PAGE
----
Let’s face it: technology implementations don’t always go to plan. In fact, McKinsey recently found that 25% to 40% of tech programs exceeded their budgets or schedules by more than...
Let’s face it: technology implementations don’t always go to plan. In fact, McKinsey recently found that 25% to 40% of tech programs exceeded their budgets or schedules by more than 50%.
So what’s the difference between a seamless implementation and one that misses the mark?
Often, it’s effective change management.
To help your team get up and running sooner (and avoid needless effort and costs), we’ve summarized nine key change management principles we’ve seen our customers use in successful implementations.
Start with why. Why should your people really care about the technology you’re implementing?
Create a sense of urgency and get your colleagues on board by sharing the stakes. For instance, there are always winners and losers. Explain how this implementation will keep your company on the winning side of your competitors. (And the risks if you do nothing.)
Do you want to keep relying on outdated and ineffective MQLs? Or join the RevTech revolutionaries printing pipeline by targeting the right accounts, with the right message, at the right time? Spell it out to drive change faster.
Projects can stall at the get-go without buy-in and alignment from your C-suite.
We know B2B businesses buy as groups. It also takes a village to launch a successful revenue strategy. It starts at the top, so getting leaders on board from sales, marketing, and revenue operations is essential.
The quickest way to get exec buy-in? Proof points and numbers. Our Value Analysis Calculator is a great example of giving you the ammo you need to convince leaders of the value for a new tech implementation.
A set of measurable goals act as guide posts along your path to a successful project.
But what metrics should you measure? Our All-in-One Guide to Account-Based Metrics That Matter provides excellent examples.
Your goals should cover both real-time value and longer term ROI. Share what your peers in the community have achieved and show how you can replicate that success.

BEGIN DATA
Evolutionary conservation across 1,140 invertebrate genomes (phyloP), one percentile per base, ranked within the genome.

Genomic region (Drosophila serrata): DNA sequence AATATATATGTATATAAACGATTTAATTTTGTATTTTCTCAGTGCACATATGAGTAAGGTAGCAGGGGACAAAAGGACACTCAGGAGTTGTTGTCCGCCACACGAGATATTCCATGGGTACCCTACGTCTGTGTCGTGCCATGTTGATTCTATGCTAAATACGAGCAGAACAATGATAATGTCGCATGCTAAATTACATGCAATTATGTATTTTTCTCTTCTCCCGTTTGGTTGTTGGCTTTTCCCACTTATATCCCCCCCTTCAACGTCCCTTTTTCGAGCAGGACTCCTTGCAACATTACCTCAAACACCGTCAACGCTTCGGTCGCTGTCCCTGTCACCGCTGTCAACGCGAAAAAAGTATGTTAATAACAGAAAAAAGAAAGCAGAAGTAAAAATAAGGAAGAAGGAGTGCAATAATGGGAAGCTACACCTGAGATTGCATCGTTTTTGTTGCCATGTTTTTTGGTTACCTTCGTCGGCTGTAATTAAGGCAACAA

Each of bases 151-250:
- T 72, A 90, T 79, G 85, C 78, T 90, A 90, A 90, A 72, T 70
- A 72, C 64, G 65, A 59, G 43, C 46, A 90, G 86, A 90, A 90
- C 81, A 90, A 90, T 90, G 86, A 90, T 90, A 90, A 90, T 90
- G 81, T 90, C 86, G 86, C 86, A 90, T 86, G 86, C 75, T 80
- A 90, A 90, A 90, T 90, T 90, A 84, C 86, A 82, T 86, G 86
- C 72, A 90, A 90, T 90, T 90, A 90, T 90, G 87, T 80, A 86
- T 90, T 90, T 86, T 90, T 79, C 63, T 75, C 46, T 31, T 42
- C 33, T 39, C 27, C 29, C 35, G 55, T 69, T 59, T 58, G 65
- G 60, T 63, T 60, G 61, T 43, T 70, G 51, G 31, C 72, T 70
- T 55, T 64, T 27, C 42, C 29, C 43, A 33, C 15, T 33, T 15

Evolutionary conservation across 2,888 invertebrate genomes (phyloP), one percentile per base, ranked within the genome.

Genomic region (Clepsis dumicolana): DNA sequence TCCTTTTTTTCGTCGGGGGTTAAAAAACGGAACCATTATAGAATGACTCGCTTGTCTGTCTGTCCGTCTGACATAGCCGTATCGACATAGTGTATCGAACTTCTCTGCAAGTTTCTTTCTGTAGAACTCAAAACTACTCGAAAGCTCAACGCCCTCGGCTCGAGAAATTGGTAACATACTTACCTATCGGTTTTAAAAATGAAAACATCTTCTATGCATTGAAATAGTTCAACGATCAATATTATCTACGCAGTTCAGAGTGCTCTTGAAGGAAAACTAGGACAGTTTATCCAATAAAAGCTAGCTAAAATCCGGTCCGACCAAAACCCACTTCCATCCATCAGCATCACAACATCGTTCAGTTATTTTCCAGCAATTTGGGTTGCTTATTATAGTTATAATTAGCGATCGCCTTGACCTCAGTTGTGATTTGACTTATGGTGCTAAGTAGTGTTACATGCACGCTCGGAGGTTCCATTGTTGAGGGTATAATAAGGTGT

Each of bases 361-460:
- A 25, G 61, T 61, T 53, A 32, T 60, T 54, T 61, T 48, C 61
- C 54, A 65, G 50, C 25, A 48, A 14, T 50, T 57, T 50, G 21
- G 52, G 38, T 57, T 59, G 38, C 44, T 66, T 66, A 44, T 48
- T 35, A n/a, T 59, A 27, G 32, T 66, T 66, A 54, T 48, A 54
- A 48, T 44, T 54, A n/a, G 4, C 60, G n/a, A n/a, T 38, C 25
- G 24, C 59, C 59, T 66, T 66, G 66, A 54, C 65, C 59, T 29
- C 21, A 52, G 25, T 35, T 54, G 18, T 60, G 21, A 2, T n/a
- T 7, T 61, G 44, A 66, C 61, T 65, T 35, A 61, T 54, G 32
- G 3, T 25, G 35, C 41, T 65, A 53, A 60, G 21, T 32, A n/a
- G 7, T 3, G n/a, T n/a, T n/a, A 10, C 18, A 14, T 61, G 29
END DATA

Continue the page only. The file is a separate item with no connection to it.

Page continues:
Get off to a flying start by creating a project launch outline with your 30/60/90 day plan. Clearly communicate each stage of the launch, alongside outcomes, goals, and a timeline for deliverables.
Make sure everyone has the chance to attend training (1:1, group session, academy), and open up a clear line of communication — both internally and with external vendors.
The role of company culture is easily overlooked within the context of implementations, but it’s the basis of successful ones. New tech and processes give you the foundation, but they’re enablers. It’s your people who decide if a program is successful.
As our CMO Latane says, you gotta wanna, so put your users at the center of your implementation.
Pre-empt their natural resistance to change by addressing fears upfront and breaking up projects into easily manageable tasks. Showcase the benefits they (and the business) will get from a new way of working — whether it’s doubling deal sizes, or dramatically boosting conversions.
Use people’s ambition to propel your project.
Do you have eager junior team members pushing for career growth opportunities? Or a team member that’s already familiar with the tech you’re implementing? Make them the go-to for quick internal questions.
Build momentum and grow advocacy by sharing wins in huddles, Slack, and management meetings.
You’ll have noticed the people are a common thread in these principles. But it’s not just about getting your people on board; you have to seek their opinion too.
After all, when employees feel heard, they’re 4.6 times more likely to feel empowered to do their best work. So offer a continuous feedback loop for your teams.
This also gives you qualitative data on how your implementation is going and quickly uncovers areas where you need to pivot, or provide extra support.
Don’t be shy about getting your money’s worth. Encourage your people to take advantage of your implementor’s expertise:
We all want continuous improvement. But with no endpoint, projects can meander. Having a final goal helps hold off change fatigue and keeps your people motivated.
Plus, once you reach the finishing line you can celebrate, refocus, and set new goals for whatever’s next.
Want to see how envelope-pushing companies like yours are thriving with 6sense? Check out our latest customer stories here.